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Troubleshooting

  • If you have problems connecting, be sure to match the baud rate on your Synergy. Checking this requires opening up and looking at a jumper on the interface daughter board. Mine was originally set to 9600 (I’m not sure if this was the “factory default” or if it was tweaked by a previous owner). As long as Synergize is configured with the same rate, all is good. I’ve tested mine at both 9600 and 19,200 baud and things work fine.

  • The parity settings on your Synergy must be set to No Parity.

  • On Linux, be sure your user is a member of the dialout group (permissions on the serial port device usually limit access to members of that group).

  • One user reports that he had problems (no serial communication at all), but then swapped his USB serial cable for another cable and has had success since. The original cable was not obviously bad (it worked with some other software he uses), but there was an as-yet-undiagnosed problem when using it with Synergize. So swapping out cables might be a last resort if you can’t make things work otherwise.

Verbose Logging

  • You can enable very verbose logging to help diagnose serial port configuration issues. Try the following from a command line:
    /path/to/Synergize -port /dev/YourSerialPort -baud YourBaud -SERIALVERBOSE -SYNVER
    

    e.g.,

    /path/to/Synergize -port /dev/ttyS1 -baud 19200 -SERIALVERBOSE -SYNVER
    

    this will print some detailed log statements to the terminal which may shed light on the problem. NOTE: On Windows, a separate executable named Synergize-cmd.exe must be used – the main Synergize.exe does not support command line diagnostics.

Serial Diagnostics (COMTST)

Synergize can test the connection to the Synergy in cooperation with the COMTST onboard test mode of the Synergy. In this test, Synergize sends bytes from 0 through 255 and the Synergy is expected to echo them back.

To run the test, select Connect->Serial Diagnostics and follow the instructions on the screen. NOTE: once the Synergy is in this test state, it will remain there until it is power cycled.

This can also be done from the command line:

/path/to/Synergize -port /dev/YourSerialPort -baud YourBaud -SERIALVERBOSE -COMTST

The bottom row of voice lights is the byte value last received by the Synergy and echoed back to the host.

Serial Diagnostics (LOOPTST)

The command line offers a way to run the Synergy’s “LOOP TEST” without crafting a special cable that reverses the transmit and receive lines (essentially Synergize will emulate the special cable in software).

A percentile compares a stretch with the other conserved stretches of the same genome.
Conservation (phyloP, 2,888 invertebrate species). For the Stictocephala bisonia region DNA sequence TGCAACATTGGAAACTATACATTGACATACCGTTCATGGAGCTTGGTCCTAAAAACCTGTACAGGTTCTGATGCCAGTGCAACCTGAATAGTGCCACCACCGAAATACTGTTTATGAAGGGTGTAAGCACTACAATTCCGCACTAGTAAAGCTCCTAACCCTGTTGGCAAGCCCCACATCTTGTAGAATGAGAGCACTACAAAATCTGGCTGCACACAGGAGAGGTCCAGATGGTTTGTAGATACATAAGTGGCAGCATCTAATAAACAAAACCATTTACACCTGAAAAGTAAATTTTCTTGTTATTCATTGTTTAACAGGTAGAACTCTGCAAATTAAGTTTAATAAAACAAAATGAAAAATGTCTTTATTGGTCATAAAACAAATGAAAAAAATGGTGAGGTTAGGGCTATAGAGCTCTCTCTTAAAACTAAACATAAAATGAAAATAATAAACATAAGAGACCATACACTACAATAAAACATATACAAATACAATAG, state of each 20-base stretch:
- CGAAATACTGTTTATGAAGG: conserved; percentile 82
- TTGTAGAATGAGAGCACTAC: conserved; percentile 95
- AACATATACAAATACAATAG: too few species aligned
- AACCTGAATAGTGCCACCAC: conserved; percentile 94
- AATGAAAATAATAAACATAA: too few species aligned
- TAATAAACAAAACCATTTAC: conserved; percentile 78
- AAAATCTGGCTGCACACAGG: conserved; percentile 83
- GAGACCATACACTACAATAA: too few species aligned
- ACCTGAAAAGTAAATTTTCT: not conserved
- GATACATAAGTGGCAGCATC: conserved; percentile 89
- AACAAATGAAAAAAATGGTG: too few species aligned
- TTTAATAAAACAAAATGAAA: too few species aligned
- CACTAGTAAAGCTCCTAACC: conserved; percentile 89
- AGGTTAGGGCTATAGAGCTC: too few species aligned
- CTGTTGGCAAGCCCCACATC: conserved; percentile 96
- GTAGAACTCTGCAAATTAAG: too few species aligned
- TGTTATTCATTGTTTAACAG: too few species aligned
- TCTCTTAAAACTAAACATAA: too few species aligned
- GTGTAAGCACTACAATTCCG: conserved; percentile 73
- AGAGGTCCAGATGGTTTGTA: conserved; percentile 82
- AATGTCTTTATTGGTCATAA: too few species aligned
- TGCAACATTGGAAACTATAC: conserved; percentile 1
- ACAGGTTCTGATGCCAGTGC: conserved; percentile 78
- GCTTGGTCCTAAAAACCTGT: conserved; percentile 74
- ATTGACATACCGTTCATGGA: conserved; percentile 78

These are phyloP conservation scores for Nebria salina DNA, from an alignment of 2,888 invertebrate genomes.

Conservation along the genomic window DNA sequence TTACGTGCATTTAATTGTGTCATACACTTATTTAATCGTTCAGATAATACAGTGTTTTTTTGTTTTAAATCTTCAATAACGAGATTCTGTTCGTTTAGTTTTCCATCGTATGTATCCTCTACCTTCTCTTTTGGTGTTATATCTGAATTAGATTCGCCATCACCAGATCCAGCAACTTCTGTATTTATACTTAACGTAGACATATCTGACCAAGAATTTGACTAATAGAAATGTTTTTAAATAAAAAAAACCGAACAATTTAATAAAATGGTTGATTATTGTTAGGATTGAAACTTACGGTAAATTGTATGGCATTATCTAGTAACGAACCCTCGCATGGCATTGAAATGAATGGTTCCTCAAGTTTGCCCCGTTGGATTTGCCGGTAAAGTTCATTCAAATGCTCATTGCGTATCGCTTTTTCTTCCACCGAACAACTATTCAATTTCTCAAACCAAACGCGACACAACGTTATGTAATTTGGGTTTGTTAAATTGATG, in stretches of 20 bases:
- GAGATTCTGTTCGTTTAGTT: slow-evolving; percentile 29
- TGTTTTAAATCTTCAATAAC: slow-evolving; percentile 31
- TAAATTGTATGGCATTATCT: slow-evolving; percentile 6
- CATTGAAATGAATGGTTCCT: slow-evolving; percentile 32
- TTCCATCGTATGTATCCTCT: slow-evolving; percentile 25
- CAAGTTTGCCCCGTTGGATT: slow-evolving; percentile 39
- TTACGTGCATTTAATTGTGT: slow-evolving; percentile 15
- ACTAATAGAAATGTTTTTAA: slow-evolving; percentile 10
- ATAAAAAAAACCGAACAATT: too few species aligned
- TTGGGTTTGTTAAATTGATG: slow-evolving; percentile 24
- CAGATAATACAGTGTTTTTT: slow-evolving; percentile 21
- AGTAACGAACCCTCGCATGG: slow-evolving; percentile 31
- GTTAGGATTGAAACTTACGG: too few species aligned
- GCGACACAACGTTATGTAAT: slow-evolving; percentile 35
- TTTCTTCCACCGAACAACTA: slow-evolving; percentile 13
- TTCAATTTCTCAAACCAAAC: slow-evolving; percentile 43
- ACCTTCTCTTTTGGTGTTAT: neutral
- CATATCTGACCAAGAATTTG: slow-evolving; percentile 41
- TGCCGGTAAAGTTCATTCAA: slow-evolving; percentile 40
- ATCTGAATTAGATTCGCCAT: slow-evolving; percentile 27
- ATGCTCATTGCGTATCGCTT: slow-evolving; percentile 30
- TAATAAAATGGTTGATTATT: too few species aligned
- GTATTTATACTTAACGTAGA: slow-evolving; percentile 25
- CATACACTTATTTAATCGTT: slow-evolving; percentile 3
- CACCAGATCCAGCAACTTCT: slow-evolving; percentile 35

This is essentially the inverse of the COMTST - the Synergy sends bytes and expects to be be able to read the same byte it sent.

Using an unaltered set of serial cables (i.e. a normal null modem cable and a USB serial cable if you use one), run

/path/to/Synergize -port /dev/YourSerialPort -baud YourBaud -SERIALVERBOSE -LOOPTST

You will be prompted to put the Synergy into the LOOP TEST mode by pressing RESTORE RESTORE Program #1 on the Synergy’s front panel. If the test is successful, the Synergy will return to its power up state. If the test fails, the programmer section of the Synergy’s panel will flash continuously. This test will help validate that the Synergy’s serial device, your cable(s) and your parity/baud/device configuration are correct.

Serial Diagnostics (LINKTST)

Finally, Synergize can act as a terminal client for the Synergy’s LINKTST. This allows you to type to the terminal and send and receive bytes to the Synergy’s RESTORE Program #4 serial link test. The state of the Synergy’s serial interface is displayed via voice LED’s on the Synergy:

/path/to/Synergize -port /dev/YourSerialPort -baud YourBaud -SERIALVERBOSE -LINKTST
LED Status Description
Voice 5 Clear to Send from Host (CTS) The host is ready to receive data from Synergy
Voice 6 Break Detect (not used by Synergy)
Voice 7 Framing error Last character received did not have a valid stop bit. This used for diagnostics only.
Voice 8 Overrun Error The host started transmitting before the Synergy read the last byte sent.
Voice 9 Parity Error Indicates Synergy and host do not have equal parity setups or data is getting scrambled.
Voice 10 Transmitter Enabled The Synergy enables the transmitter at startup. If this lamp is not on, the interface board is defective or missing and therefore the Synergy
Voice 11 Receive Data Available This lamp is on when the interface has new data and the Synergy has not read it yet.
Voice 12 Transmitter Buffer Empty This lamp is on when the Synergy is not sending.

The bottom row of voice lights is the byte value last received by the Synergy and echoed back to the host.